Stockholm university

Michal DzielinskiAssistant Professor

About me

Michał Dzieliński is an assistant professor at the Stockholm Business School since September 2013. His position is supported by a project grant from the Handelsbanken research foundation, focused on the study of automation of communication in financial markets. He is also a visiting research fellow at the Swedish House of Finance.


International Finance (lecturer and course director), Finance-II (lecturer)

I have also developed a short course that I call Essential Finance, which aims to provide the motivation, basic know-how and practical tools for students to start investing in financial markets with a view to long-term saving. I teach this course during the SBS Summer School.


I conduct empirical research of information flows in financial markets, the stock market in particular. Recent topics include managerial vagueness in earnings conference calls, disagreement resulting from polarized news and comparing how companies write about themselves versus how they are portrayed in financial media.


"Asymmetric attention and volatility asymmetry", Journal of Empirical Finance 45, p. 59-67, 2018 (with Marc Oliver Rieger and Tõnn Talpsepp)

"Measuring economic uncertainty and its impact on the stock market." Finance Research Letters 9(3), p. 167-175, 2012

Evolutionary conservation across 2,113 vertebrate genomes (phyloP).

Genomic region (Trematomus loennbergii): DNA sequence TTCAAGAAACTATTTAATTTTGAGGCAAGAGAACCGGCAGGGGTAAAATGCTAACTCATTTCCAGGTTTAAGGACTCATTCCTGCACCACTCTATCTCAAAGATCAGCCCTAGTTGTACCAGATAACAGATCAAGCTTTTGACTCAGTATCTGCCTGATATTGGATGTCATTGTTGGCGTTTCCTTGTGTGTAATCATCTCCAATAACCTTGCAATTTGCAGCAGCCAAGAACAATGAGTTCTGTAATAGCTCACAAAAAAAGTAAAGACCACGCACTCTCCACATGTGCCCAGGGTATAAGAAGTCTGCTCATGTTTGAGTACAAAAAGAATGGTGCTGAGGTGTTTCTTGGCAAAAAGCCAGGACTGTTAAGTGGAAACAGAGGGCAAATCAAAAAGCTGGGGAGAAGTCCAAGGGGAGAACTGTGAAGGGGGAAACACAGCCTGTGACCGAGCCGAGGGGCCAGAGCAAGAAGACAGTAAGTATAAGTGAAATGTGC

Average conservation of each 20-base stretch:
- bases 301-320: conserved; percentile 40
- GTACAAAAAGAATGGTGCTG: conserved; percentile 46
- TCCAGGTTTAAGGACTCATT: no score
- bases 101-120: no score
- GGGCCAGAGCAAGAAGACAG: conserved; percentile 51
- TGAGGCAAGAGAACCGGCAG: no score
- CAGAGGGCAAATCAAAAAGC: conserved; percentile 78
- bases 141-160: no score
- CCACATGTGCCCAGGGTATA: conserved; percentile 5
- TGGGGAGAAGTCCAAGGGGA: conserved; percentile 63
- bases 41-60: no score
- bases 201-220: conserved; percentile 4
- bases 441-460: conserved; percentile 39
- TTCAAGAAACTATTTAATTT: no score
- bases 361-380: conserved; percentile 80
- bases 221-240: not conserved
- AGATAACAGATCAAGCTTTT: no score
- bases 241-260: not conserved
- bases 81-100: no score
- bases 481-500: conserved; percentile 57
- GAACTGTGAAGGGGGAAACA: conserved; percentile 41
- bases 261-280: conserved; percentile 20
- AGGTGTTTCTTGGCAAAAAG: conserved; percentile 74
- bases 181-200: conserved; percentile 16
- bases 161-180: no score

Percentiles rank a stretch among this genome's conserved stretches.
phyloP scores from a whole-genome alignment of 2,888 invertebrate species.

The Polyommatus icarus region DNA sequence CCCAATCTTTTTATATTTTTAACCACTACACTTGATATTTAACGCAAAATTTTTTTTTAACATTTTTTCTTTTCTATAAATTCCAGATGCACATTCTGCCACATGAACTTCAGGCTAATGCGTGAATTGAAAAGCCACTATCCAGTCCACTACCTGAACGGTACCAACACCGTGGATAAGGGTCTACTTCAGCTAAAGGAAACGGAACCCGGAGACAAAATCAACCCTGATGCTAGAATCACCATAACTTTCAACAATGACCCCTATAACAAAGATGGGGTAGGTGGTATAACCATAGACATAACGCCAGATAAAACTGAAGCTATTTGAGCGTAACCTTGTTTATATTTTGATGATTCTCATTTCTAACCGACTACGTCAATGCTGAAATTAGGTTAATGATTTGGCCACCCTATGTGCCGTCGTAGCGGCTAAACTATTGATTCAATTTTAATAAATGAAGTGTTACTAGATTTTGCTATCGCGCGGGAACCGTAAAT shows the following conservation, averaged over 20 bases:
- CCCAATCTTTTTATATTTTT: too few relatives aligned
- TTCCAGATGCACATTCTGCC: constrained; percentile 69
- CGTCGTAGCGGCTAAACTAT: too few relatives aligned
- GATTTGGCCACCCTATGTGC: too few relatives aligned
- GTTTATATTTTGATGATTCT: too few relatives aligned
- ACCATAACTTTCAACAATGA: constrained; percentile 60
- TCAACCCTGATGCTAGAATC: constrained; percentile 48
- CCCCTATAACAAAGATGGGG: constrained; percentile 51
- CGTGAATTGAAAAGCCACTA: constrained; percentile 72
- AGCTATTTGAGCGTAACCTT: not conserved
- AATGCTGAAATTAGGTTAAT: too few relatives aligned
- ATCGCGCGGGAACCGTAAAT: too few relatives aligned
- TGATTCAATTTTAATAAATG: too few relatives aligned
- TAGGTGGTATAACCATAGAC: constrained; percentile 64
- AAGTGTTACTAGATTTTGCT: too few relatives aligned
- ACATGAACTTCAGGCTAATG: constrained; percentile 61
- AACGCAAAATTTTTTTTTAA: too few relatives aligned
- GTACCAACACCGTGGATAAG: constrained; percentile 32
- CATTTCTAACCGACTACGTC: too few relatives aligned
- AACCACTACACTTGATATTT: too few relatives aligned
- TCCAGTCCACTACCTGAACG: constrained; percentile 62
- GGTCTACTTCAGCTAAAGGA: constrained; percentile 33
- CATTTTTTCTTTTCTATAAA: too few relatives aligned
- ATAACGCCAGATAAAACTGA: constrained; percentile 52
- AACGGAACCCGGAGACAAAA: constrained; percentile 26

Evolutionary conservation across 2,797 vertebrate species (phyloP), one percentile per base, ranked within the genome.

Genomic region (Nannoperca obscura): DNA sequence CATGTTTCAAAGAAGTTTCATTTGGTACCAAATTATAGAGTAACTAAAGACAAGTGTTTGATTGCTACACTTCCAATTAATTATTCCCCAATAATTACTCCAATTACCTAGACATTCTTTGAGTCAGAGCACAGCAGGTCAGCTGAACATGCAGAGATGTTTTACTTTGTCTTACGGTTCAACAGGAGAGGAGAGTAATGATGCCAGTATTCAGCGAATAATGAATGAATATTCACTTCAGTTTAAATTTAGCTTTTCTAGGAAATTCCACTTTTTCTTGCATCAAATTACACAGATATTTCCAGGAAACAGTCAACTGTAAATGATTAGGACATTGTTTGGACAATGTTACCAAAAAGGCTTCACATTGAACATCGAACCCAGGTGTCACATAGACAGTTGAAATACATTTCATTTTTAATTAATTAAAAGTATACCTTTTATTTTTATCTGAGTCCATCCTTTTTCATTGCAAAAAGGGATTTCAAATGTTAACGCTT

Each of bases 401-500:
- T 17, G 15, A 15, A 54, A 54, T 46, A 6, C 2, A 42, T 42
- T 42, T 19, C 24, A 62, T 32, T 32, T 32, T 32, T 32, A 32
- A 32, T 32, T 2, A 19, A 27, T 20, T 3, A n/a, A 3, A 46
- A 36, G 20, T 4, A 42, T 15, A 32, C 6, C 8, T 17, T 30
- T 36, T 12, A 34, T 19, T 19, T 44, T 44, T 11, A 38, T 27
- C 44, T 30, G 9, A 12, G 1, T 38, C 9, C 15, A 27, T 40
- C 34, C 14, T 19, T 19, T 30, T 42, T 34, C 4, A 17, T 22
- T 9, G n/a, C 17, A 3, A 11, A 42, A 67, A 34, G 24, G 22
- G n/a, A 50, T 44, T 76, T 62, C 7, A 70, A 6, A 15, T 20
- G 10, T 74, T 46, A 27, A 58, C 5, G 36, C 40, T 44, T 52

Working papers:

"Straight talkers and vague talkers: How managerial style affects market responses to earnings news and firm value." 2018 (with Alexander Wagner and Richard Zeckhauser)

"Do news agencies help clarify corporate disclosure?" 2017

"News tone dispersion and investor disagreement." 2016 (with Henrik Hasseltoft)


Research projects


A selection from Stockholm University publication database

  • Asymmetric attention and volatility asymmetry

    2018. Michał Dzieliński, Marc Oliver Rieger, Tõnn Talpsepp. Journal of Empirical Finance 45, 59-67


    Analyzing a large sample of U.S. firms, we show that the asymmetry of stock return volatility is positively related to investor attention and differences of opinion. Using the number of analysts following a given firm to capture attention and the dispersion in analyst forecasts as a common proxy for differences of opinion, we show that the two effects are complementary. Furthermore, the effect of attention is strongest among stocks with low institutional ownership and high idiosyncratic volatility. Our results are robust to the traditional “leverage effect” explanation of volatility asymmetry. The findings relate to the previously documented relationship between attention and volatility and suggest that volatility asymmetry is driven by asymmetric attention.

    Read more about Asymmetric attention and volatility asymmetry

Show all publications by Michal Dzielinski at Stockholm University